Microcontroller with 4 USARTs and 40 pins
Byron A Jeff email (remove spam text)
On Sun, May 28, 2000 at 06:21:24PM -0300, Edson Brusque wrote:
> > >If it don't say anything more, it may be the classic 8051's: one machine
> > >cycle is formed by twuelve clock cycles, and the instruction cycle
> > >depends on the particular instruction.
> > >If You want more speed enhacement look at Dallas MCS-51 compatible,
> > >micros.
> > Or the AVR, at one xtal clock per instruction (a few take two). 8 mhz, but
> > that's 96 to an 8051 apparently.
> Ok, but beside the Scenix, there's no 8-bit microcontroller capable of
> doing more than 20 MIPS???
> And what about the 16-bit micros? Can it be a good option for my
> project? A US$10-20 microcontroller isn't very expensive to me if it can do
> all I need on this project.
A piece of advise. Stick to environments you know instead of striking out.
Especially when your striking out for more MIPS because you want them for
something that's easily done in hardware.
I'd advise sticking with PICs. Let me throw out a couple of suggestions.
1) I'm planning on using a Cirrus Logic CL-CD180 octart. Unfortunately Cirrus
Logic has obsoleted the part. In fact they've spun off their communcations line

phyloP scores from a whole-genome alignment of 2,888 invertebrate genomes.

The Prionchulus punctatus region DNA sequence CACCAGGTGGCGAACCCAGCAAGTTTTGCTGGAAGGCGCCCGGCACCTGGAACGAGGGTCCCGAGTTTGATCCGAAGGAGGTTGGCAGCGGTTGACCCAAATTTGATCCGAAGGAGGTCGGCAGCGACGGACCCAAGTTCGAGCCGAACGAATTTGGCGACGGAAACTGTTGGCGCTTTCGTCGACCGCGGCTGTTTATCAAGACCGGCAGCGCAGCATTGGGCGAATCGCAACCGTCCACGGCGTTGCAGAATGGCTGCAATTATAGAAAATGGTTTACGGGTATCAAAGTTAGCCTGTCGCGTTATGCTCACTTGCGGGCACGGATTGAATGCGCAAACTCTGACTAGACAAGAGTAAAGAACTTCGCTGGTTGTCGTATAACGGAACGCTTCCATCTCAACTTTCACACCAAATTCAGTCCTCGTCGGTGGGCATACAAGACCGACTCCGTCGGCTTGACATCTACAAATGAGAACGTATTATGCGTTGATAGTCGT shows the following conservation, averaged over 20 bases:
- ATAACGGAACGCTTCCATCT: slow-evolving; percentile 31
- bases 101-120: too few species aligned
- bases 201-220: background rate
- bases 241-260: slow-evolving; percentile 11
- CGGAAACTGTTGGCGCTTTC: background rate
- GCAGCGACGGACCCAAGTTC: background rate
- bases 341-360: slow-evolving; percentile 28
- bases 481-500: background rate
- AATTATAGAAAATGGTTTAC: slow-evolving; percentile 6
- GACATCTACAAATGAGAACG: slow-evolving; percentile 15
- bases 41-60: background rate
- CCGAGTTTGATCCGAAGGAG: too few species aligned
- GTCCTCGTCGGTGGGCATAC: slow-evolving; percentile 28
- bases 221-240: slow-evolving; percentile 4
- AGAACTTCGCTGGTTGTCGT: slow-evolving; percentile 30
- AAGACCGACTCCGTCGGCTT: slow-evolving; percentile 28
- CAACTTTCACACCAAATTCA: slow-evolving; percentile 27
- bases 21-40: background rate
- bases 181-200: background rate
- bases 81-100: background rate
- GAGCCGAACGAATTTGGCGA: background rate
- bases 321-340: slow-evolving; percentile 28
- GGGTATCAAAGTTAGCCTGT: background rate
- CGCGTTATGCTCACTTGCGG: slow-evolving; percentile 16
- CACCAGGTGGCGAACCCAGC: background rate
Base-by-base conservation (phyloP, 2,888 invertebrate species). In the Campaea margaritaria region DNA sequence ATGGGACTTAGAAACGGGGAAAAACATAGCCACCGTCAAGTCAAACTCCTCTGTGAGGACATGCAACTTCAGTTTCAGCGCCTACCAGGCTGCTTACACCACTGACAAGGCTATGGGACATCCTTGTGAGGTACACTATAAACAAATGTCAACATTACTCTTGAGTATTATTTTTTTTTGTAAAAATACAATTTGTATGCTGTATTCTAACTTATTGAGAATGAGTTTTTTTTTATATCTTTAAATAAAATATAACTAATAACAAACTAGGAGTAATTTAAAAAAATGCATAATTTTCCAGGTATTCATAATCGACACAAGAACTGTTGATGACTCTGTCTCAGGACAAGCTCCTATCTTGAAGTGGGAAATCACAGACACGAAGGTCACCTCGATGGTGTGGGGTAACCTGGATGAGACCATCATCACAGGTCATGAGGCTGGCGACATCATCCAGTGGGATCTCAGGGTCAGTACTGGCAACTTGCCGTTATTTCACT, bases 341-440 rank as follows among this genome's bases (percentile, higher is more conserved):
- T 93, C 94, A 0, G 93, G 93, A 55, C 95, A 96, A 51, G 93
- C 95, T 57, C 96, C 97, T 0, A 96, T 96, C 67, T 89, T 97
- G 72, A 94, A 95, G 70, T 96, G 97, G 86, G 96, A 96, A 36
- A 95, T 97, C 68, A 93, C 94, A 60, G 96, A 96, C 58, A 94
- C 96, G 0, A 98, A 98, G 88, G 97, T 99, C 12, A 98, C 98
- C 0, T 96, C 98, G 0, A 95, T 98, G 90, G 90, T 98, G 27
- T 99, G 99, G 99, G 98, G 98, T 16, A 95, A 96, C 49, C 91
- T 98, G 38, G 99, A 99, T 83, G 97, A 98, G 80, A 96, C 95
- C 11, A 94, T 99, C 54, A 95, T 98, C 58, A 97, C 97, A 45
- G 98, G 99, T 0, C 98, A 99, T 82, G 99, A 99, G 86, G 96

into Basis Communications. I have a couple of samples and an incomplete
data sheet. If anyone has the pinout I'd really appreciate it. I liked the
part because of the number of serial ports and the fact that it came in a
84 pin PLCC package making it easy to use to hobby work. Basis Comm does have
an updated version the CL-CD1865. But it comes in a 100 pin PQFP. Not real
easy to prototype with.
2) My second choice was to build an intelligent UART out of a PIC. Specifically
for MIDI conversion of the stream into events with timestamps would be
very useful. Also having buffering so that the main processor can dump
events ahead of time and have the intelligent MIDI UART deliver them to the
channel at the appropriate time. Also doing MIDI channel mapping, splits and
volume control in the UART seems interesting. It's also interesting to consider
direct transmission of events from one UART to another bypassing the main
A single software channel can easily be handled by a 12C509 with a software
UART. Of course developing the UART code, the interface to the main processor,
(probably something I2Clike) would take some effort. But once it's done
any number of channels could be added to the system and the main system
wouldn't have to be uberpowered.
Maxim has an interesting discussion in their MAX3100 intro describing the
issues of software UARTs. You can find it here.
The bottom line IMHO is that the traditional approach is better than the
Winmodem approach because you end up having a highly overpowered processor
just so that you can have the MIPS to bit bang UARTS. Just remember that
8 12C509's will give you 8 MIPS just for the UARTS. Think about the
distributed processing solution.
In reply to: <01f501bfc8ea$afce5260$daa3f7c8@bigbru>; from brusque@FLYNET.COM.BR on Sun, May 28, 2000 at 06:21:24PM -0300
See also: www.piclist.com/techref/io/serials.htm?key=usart
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